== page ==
Monday, June 30, 2014

Reducing Firearm-Related Injuries and Deaths in the United States: Executive Summary of a Policy Position Paper From the American College of Physicians

Firearm violence is not only a criminal justice issue but also a public health threat. A comprehensive, multifaceted approach is necessary to reduce the burden of firearm-related injuries and deaths on individuals, families, communities, and society in general. Strategies to reduce firearm violence will need to address culture, substance use and mental health, firearm safety, and reasonable regulation, consistent with the Second Amendment, to keep firearms out of the hands of persons who intend to use them to harm themselves and others, as well as measures to reduce mass casualties associated with certain types of firearms.

See the complete article on Annals of Internal Medicine.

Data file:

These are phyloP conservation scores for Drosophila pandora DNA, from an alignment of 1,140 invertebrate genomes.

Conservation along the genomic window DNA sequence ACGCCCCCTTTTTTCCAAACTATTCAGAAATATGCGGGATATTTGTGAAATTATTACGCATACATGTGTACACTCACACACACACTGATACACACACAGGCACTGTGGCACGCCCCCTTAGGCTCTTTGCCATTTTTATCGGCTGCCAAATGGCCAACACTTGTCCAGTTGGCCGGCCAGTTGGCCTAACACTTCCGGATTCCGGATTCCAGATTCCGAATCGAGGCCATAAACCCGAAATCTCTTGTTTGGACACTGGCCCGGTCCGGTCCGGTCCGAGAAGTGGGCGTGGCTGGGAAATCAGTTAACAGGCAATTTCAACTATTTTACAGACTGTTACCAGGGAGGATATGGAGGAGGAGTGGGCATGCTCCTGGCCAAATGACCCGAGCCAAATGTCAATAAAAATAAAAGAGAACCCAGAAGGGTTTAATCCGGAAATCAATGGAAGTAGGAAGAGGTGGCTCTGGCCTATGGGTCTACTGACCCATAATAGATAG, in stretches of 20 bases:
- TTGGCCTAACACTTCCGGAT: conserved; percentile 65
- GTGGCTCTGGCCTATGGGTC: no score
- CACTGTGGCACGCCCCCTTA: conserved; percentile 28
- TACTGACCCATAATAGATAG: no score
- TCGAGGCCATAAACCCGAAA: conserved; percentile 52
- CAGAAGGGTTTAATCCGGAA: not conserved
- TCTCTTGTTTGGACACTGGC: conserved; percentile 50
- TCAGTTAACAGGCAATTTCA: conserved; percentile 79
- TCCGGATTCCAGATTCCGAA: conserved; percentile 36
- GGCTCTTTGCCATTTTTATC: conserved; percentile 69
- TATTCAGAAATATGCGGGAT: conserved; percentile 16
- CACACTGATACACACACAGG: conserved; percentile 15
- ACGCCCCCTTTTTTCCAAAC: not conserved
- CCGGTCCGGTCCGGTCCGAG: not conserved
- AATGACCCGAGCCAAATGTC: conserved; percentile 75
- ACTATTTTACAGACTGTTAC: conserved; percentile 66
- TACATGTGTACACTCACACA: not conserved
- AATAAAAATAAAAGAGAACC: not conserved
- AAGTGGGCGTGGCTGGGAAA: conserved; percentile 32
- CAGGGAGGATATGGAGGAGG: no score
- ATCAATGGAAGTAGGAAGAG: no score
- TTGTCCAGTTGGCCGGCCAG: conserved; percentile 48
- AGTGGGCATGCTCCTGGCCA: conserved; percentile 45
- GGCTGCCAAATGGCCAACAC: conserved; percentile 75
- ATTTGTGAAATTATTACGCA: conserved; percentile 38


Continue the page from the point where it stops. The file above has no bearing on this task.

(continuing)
The following statements represent the official policy positions and recommendations of the American College of Physicians. 


1. The American College of Physicians recommends a public health approach to firearms-related violence and the prevention of firearm injuries and deaths.


a. The College supports the development of coalitions that bring different perspectives together on the issues of firearm injury and death. These groups, comprising health professionals, injury prevention experts, parents, teachers, law enforcement professionals, and others should build consensus for bringing about social and legislative change.